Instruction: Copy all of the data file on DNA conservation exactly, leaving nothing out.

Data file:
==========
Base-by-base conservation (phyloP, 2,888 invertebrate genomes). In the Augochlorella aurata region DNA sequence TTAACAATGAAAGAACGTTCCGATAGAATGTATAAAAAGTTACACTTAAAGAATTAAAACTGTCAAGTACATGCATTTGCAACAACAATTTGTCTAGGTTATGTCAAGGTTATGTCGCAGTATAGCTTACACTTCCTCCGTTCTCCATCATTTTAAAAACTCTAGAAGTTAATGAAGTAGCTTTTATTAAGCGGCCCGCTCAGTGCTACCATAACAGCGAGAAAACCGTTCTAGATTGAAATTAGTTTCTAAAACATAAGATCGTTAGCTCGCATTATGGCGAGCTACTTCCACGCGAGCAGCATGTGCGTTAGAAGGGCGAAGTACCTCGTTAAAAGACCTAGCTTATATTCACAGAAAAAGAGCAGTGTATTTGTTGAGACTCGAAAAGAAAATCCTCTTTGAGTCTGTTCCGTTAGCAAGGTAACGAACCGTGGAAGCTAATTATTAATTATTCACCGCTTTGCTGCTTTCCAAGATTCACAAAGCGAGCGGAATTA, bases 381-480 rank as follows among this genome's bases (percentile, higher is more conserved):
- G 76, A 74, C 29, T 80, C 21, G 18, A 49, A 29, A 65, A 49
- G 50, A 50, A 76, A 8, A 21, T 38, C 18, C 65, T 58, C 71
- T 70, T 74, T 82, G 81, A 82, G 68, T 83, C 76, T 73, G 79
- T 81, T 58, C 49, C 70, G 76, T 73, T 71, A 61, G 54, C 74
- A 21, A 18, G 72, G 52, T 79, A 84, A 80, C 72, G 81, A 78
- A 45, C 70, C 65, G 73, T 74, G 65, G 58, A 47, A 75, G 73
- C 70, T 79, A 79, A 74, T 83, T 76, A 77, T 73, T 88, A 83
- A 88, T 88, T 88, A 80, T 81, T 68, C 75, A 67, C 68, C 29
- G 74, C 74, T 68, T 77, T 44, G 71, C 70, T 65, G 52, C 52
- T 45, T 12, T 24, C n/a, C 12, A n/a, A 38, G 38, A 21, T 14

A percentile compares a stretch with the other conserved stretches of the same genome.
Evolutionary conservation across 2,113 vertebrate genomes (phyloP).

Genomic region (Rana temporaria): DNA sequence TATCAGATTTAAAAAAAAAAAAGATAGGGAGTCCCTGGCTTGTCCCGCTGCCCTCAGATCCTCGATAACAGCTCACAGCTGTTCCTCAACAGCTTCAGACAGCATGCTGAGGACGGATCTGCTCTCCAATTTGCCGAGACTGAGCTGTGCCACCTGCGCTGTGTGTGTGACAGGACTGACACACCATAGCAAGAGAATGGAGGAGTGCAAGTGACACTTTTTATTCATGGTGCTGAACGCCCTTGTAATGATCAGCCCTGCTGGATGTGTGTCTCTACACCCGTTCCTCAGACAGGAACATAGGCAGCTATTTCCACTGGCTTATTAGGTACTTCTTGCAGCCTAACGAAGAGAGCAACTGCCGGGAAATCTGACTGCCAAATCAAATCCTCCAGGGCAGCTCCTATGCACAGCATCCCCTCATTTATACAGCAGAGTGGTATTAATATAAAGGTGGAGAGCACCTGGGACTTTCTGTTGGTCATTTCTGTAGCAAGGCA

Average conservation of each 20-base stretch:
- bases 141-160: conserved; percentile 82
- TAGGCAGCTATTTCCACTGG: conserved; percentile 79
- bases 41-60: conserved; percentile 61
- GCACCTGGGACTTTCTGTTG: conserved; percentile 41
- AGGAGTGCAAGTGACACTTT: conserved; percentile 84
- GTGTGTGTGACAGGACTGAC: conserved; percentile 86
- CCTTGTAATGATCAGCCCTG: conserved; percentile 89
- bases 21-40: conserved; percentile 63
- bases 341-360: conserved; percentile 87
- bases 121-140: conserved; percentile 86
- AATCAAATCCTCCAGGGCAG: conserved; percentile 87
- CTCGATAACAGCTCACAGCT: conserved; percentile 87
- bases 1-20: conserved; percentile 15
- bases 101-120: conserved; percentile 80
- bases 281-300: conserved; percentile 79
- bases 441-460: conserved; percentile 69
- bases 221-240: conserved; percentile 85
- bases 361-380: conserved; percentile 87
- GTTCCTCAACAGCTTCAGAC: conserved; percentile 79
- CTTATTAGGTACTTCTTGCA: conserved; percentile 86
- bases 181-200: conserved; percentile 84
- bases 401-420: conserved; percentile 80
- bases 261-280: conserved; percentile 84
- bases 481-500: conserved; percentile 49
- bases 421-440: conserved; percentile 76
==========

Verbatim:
Base-by-base conservation (phyloP, 2,888 invertebrate genomes). In the Augochlorella aurata region DNA sequence TTAACAATGAAAGAACGTTCCGATAGAATGTATAAAAAGTTACACTTAAAGAATTAAAACTGTCAAGTACATGCATTTGCAACAACAATTTGTCTAGGTTATGTCAAGGTTATGTCGCAGTATAGCTTACACTTCCTCCGTTCTCCATCATTTTAAAAACTCTAGAAGTTAATGAAGTAGCTTTTATTAAGCGGCCCGCTCAGTGCTACCATAACAGCGAGAAAACCGTTCTAGATTGAAATTAGTTTCTAAAACATAAGATCGTTAGCTCGCATTATGGCGAGCTACTTCCACGCGAGCAGCATGTGCGTTAGAAGGGCGAAGTACCTCGTTAAAAGACCTAGCTTATATTCACAGAAAAAGAGCAGTGTATTTGTTGAGACTCGAAAAGAAAATCCTCTTTGAGTCTGTTCCGTTAGCAAGGTAACGAACCGTGGAAGCTAATTATTAATTATTCACCGCTTTGCTGCTTTCCAAGATTCACAAAGCGAGCGGAATTA, bases 381-480 rank as follows among this genome's bases (percentile, higher is more conserved):
- G 76, A 74, C 29, T 80, C 21, G 18, A 49, A 29, A 65, A 49
- G 50, A 50, A 76, A 8, A 21, T 38, C 18, C 65, T 58, C 71
- T 70, T 74, T 82, G 81, A 82, G 68, T 83, C 76, T 73, G 79
- T 81, T 58, C 49, C 70, G 76, T 73, T 71, A 61, G 54, C 74
- A 21, A 18, G 72, G 52, T 79, A 84, A 80, C 72, G 81, A 78
- A 45, C 70, C 65, G 73, T 74, G 65, G 58, A 47, A 75, G 73
- C 70, T 79, A 79, A 74, T 83, T 76, A 77, T 73, T 88, A 83
- A 88, T 88, T 88, A 80, T 81, T 68, C 75, A 67, C 68, C 29
- G 74, C 74, T 68, T 77, T 44, G 71, C 70, T 65, G 52, C 52
- T 45, T 12, T 24, C n/a, C 12, A n/a, A 38, G 38, A 21, T 14

A percentile compares a stretch with the other conserved stretches of the same genome.
Evolutionary conservation across 2,113 vertebrate genomes (phyloP).

Genomic region (Rana temporaria): DNA sequence TATCAGATTTAAAAAAAAAAAAGATAGGGAGTCCCTGGCTTGTCCCGCTGCCCTCAGATCCTCGATAACAGCTCACAGCTGTTCCTCAACAGCTTCAGACAGCATGCTGAGGACGGATCTGCTCTCCAATTTGCCGAGACTGAGCTGTGCCACCTGCGCTGTGTGTGTGACAGGACTGACACACCATAGCAAGAGAATGGAGGAGTGCAAGTGACACTTTTTATTCATGGTGCTGAACGCCCTTGTAATGATCAGCCCTGCTGGATGTGTGTCTCTACACCCGTTCCTCAGACAGGAACATAGGCAGCTATTTCCACTGGCTTATTAGGTACTTCTTGCAGCCTAACGAAGAGAGCAACTGCCGGGAAATCTGACTGCCAAATCAAATCCTCCAGGGCAGCTCCTATGCACAGCATCCCCTCATTTATACAGCAGAGTGGTATTAATATAAAGGTGGAGAGCACCTGGGACTTTCTGTTGGTCATTTCTGTAGCAAGGCA

Average conservation of each 20-base stretch:
- bases 141-160: conserved; percentile 82
- TAGGCAGCTATTTCCACTGG: conserved; percentile 79
- bases 41-60: conserved; percentile 61
- GCACCTGGGACTTTCTGTTG: conserved; percentile 41
- AGGAGTGCAAGTGACACTTT: conserved; percentile 84
- GTGTGTGTGACAGGACTGAC: conserved; percentile 86
- CCTTGTAATGATCAGCCCTG: conserved; percentile 89
- bases 21-40: conserved; percentile 63
- bases 341-360: conserved; percentile 87
- bases 121-140: conserved; percentile 86
- AATCAAATCCTCCAGGGCAG: conserved; percentile 87
- CTCGATAACAGCTCACAGCT: conserved; percentile 87
- bases 1-20: conserved; percentile 15
- bases 101-120: conserved; percentile 80
- bases 281-300: conserved; percentile 79
- bases 441-460: conserved; percentile 69
- bases 221-240: conserved; percentile 85
- bases 361-380: conserved; percentile 87
- GTTCCTCAACAGCTTCAGAC: conserved; percentile 79
- CTTATTAGGTACTTCTTGCA: conserved; percentile 86
- bases 181-200: conserved; percentile 84
- bases 401-420: conserved; percentile 80
- bases 261-280: conserved; percentile 84
- bases 481-500: conserved; percentile 49
- bases 421-440: conserved; percentile 76